Ami Faku’s World of Cuddles and Coos

Ami Faku during the 2020 DSTV Mzansi Viewers Choice Awards. (Photo by Oupa Bopape/Gallo Images via Getty Images)
Ami Faku during the 2020 DSTV Mzansi Viewers Choice Awards. (Photo by Oupa Bopape/Gallo Images via Getty Images)
  • Ami Faku took to the virtual National Arts Festival stage with KG Daniel Chuene on the guitar, drummer Lungile Kunene, Simangaliso Nkosi on keyboard and Earl Baartman on bass.
  • The performance includes EbhayiNdikhethe wena and other offerings from her debut album, Imali
  • When band members take to the floor for a solo, it is never at the expense of the ensemble's sound or the story Ami Faku is telling.

There’s an unassuming and yet radiant aura about singer songwriter, Ami Faku. The Port Elizabeth born crooner coos like someone with an untainted trust in the sacred strength of her song.

Her performance at the virtual National Arts Festival shores her up as an heir to a long tradition of storytelling singers. There must be something in the water of the South Eastern region of our country. A wellspring that enabled Faku to create Ebhayi, as a celebration. It’s apparent that this is where her song finds its sinew.

Whether delivering a lyric for the lovelorn, or humming a hallowed or even a harrowing hymn about the many tragedies that touch our lives from time to time, Faku is steady and never rattled. Her song never scatters, but flows, flowers and lands with a deliberate poise.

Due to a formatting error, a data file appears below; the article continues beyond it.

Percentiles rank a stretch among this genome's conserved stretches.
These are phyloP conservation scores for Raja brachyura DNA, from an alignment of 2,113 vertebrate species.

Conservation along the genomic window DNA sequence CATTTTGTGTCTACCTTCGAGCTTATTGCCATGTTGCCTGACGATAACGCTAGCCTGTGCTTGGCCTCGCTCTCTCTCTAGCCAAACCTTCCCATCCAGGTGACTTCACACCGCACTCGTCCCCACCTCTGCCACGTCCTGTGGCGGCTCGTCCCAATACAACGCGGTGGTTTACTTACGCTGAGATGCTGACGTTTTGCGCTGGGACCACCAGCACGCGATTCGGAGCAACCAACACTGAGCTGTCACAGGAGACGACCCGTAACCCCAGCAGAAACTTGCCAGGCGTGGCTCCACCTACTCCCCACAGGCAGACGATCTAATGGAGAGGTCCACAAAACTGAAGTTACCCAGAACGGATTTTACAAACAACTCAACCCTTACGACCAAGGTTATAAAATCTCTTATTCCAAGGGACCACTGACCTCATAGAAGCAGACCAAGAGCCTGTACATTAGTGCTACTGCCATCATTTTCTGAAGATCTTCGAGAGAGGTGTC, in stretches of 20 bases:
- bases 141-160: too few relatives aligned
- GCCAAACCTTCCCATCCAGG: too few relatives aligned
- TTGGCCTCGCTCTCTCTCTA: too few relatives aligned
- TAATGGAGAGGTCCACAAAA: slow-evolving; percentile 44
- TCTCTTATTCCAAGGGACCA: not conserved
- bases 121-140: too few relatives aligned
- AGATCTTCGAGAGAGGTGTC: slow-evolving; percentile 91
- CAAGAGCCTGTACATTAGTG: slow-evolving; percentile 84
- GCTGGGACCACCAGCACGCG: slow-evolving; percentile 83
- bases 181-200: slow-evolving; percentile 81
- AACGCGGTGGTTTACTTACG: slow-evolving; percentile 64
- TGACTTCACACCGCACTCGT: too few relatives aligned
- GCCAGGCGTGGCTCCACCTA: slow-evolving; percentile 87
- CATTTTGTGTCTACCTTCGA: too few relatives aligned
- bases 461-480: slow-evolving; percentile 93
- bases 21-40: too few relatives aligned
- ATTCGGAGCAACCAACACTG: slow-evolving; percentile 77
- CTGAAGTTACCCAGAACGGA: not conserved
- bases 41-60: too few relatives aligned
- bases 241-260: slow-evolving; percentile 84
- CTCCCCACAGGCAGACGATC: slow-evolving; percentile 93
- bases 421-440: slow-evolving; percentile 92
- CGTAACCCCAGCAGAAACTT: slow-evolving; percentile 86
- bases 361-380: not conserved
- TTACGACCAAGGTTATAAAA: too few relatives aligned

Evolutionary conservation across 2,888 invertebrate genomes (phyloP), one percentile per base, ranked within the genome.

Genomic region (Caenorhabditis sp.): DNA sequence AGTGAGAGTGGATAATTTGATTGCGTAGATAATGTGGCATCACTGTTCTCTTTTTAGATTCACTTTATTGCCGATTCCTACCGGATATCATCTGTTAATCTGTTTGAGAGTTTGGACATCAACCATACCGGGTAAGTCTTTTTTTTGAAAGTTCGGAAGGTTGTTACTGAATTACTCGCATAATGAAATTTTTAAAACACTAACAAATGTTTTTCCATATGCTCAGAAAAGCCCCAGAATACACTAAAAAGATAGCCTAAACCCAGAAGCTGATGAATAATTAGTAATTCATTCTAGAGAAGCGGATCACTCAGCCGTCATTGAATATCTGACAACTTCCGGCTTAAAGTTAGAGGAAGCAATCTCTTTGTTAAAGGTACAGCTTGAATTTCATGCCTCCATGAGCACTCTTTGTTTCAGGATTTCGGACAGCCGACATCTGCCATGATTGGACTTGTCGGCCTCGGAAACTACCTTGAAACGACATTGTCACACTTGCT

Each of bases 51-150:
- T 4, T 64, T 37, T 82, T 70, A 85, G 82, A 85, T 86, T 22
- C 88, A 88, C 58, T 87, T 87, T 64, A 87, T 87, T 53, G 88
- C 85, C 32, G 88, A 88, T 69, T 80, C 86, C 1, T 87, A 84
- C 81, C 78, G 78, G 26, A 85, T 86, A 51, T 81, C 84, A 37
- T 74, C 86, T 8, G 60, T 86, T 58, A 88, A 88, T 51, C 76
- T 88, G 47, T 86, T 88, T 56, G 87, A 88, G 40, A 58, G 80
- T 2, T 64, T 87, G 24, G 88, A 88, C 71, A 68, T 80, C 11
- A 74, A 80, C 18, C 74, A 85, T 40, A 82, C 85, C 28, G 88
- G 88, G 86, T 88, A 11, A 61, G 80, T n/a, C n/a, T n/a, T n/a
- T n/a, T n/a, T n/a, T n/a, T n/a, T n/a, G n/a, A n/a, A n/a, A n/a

WATCH| Ami Faku's Inde Lendlela

She performs with a capable band of instrumentalists who seem to share her musical values. These are guitar, KG Daniel Chuene, drummer Lungile Kunene, Simangaliso Nkosi on keyboard and Earl Baartman on bass.

There are moments when they take to the field to showcase their individual gifts. However, these are never at the expense of the ensemble’s sound and the centrality of the story being weaved by the lead singer. This is apparent on Ndikhethe wena  (I chose you), a love song that is as light as it is warm. While Faku unfolds her benedictory lyric with a steady march, Chuene’s guitar flourishes like sparkling starlets’ woolly moosh of her singing.

This approach means it is possible to sit and be enthralled by Faku’s song ad infinitum. She builds a world of song into which audiences are invited, kept, cuddled and comforted. In there, the listener finds care from which one never wants to leave.

Watch Ami Faku’s performance here.

This article was first published by The Critter